Then he has to go and screw it up with one dimensional characters and monkeywrenching the suspension of disbelief he asks of his readers.
First the characters: Most are made of wood. Professorial, wishy-washy President. Ambitious, conniving SecDef. Diabolical, megalomaniacal villain. “Protect my Family!” Hero. Other “Protect my Family!” Hero. Supportive wife. Other supportive (ex) wife. There are a few with human-like motivations, but some characters who were much better fleshed out in the first book became more one dimensional here. Daniels does yeoman-like work fleshing them out, but you can’t make substance out of nothing.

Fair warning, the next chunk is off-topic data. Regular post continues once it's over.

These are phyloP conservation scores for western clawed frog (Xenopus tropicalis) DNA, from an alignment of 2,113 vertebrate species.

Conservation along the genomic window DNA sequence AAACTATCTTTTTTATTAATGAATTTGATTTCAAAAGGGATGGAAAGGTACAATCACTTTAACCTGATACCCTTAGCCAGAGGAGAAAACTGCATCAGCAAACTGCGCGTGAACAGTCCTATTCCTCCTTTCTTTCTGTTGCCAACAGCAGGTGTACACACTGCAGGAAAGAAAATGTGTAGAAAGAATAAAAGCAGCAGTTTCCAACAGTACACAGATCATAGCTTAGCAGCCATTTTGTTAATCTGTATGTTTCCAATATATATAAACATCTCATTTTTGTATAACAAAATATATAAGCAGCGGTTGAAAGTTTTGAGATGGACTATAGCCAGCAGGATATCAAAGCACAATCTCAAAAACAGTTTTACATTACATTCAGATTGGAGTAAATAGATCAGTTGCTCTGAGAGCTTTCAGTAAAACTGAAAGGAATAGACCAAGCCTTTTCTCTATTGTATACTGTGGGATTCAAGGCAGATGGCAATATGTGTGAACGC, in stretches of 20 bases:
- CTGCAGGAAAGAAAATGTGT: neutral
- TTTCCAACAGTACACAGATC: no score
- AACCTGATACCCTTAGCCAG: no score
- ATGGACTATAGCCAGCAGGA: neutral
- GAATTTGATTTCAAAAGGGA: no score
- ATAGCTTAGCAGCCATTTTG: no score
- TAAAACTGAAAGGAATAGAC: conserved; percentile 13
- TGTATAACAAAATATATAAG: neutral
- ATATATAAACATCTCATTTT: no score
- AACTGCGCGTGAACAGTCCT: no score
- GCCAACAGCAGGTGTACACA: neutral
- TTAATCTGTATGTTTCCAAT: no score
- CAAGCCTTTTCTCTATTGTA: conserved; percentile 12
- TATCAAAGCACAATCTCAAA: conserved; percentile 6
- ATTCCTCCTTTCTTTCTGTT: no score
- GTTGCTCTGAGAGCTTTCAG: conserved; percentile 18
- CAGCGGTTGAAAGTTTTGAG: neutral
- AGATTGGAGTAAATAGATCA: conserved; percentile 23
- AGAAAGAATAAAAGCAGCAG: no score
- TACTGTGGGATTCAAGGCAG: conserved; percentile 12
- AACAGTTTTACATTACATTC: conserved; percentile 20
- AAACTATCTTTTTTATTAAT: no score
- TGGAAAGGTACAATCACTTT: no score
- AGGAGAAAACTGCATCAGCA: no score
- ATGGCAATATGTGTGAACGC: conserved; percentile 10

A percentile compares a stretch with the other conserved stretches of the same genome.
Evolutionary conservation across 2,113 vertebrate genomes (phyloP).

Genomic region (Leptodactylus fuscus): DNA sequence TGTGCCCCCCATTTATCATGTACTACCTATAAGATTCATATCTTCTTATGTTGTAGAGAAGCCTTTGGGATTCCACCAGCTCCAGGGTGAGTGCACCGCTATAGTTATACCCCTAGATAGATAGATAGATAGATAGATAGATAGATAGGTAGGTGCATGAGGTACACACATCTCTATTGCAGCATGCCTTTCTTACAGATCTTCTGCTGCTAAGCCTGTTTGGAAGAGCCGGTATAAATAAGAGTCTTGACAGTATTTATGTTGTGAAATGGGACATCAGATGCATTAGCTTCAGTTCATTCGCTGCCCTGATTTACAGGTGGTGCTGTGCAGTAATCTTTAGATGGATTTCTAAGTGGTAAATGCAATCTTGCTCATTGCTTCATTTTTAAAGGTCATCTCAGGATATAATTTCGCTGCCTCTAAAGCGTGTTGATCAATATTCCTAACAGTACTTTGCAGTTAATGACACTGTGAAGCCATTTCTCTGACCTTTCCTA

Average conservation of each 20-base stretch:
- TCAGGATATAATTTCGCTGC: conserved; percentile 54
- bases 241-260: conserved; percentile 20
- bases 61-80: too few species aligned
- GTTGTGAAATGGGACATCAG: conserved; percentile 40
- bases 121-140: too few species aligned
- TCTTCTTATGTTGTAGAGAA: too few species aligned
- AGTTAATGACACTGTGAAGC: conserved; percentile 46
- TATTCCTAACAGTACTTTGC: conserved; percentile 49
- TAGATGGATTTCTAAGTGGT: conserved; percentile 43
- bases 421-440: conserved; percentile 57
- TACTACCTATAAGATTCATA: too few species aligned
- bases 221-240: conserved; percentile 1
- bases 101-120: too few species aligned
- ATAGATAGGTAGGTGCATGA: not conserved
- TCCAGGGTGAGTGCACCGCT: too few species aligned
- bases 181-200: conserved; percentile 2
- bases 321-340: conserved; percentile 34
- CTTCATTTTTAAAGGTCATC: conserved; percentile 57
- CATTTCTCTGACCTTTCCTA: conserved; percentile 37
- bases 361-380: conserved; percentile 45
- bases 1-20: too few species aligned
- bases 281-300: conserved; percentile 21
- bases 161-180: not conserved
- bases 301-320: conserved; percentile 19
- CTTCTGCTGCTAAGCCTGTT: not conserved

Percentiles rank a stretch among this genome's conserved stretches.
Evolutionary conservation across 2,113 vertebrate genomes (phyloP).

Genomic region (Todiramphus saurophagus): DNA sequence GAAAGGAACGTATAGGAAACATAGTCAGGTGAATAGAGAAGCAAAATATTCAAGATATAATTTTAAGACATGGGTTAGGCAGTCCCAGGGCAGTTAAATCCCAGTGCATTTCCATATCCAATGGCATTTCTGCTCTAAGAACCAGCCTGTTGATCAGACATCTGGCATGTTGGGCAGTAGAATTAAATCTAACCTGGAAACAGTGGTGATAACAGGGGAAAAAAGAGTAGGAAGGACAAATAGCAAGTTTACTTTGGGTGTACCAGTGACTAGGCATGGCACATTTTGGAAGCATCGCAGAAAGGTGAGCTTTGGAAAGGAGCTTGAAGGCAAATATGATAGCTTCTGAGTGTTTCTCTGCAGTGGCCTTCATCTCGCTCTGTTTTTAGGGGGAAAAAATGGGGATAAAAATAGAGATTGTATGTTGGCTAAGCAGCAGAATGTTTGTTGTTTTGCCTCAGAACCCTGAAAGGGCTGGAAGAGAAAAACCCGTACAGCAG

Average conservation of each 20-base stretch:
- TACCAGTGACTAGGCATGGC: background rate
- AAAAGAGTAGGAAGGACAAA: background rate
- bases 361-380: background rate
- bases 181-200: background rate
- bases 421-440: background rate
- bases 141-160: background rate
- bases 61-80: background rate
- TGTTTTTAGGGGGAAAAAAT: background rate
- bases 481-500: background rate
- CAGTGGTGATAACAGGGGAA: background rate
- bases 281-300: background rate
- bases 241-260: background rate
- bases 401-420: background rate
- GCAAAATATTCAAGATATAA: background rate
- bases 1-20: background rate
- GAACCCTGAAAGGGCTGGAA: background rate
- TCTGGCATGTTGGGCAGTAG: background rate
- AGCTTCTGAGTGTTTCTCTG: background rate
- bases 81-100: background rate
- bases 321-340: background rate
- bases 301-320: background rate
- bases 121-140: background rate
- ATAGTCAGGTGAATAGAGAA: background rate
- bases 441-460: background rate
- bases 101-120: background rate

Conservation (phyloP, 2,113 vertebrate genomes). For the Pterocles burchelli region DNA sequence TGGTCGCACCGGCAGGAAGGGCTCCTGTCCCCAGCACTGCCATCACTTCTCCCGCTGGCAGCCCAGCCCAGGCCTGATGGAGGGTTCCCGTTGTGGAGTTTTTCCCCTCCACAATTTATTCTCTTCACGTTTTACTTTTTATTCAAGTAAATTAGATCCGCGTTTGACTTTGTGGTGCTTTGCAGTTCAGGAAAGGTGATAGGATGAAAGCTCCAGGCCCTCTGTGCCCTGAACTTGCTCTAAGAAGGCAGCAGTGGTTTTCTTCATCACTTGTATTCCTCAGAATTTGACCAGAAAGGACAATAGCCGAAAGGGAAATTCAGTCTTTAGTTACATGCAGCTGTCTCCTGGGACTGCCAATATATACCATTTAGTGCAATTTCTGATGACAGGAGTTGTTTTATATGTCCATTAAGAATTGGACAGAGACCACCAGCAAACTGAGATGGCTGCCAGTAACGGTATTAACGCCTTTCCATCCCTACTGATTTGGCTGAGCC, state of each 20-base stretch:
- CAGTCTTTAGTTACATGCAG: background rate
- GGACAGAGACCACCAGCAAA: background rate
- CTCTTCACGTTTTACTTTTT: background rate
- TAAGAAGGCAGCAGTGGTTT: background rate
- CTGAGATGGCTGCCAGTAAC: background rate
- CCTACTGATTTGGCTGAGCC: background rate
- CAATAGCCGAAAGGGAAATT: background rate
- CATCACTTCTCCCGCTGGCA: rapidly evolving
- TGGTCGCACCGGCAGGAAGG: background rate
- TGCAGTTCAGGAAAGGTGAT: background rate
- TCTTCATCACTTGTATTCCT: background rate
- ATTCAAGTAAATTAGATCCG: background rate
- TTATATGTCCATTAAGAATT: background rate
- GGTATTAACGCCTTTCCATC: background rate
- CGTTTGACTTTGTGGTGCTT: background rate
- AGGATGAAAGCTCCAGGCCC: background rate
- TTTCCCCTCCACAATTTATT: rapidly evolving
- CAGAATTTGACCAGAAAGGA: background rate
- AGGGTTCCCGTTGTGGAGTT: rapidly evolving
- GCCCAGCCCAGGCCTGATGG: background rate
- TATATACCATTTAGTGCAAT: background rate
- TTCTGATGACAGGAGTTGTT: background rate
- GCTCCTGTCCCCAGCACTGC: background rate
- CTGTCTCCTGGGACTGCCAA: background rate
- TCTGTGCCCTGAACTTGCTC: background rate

My major gripe is the laziness with which Sakey treats the contract he writes with the reader. I am all for suspension of disbelief in fiction. If the author tells me that Superman is super strong and can basically lift, well, anything, I say ok. If the author tells me then that Kryptonite is the only thing that makes him weak and it makes him weak as a kitten, I say ok. But if the same author tells me that, despite the previous statement, Superman can pick up an entire Island of Kryptonite and throw it into space because he just grits his teeth really hard simply because the author needed something really dramatic (I’m looking at you Bryan Singer), you lost me. In that case as in this one, the author breaks the promise he makes.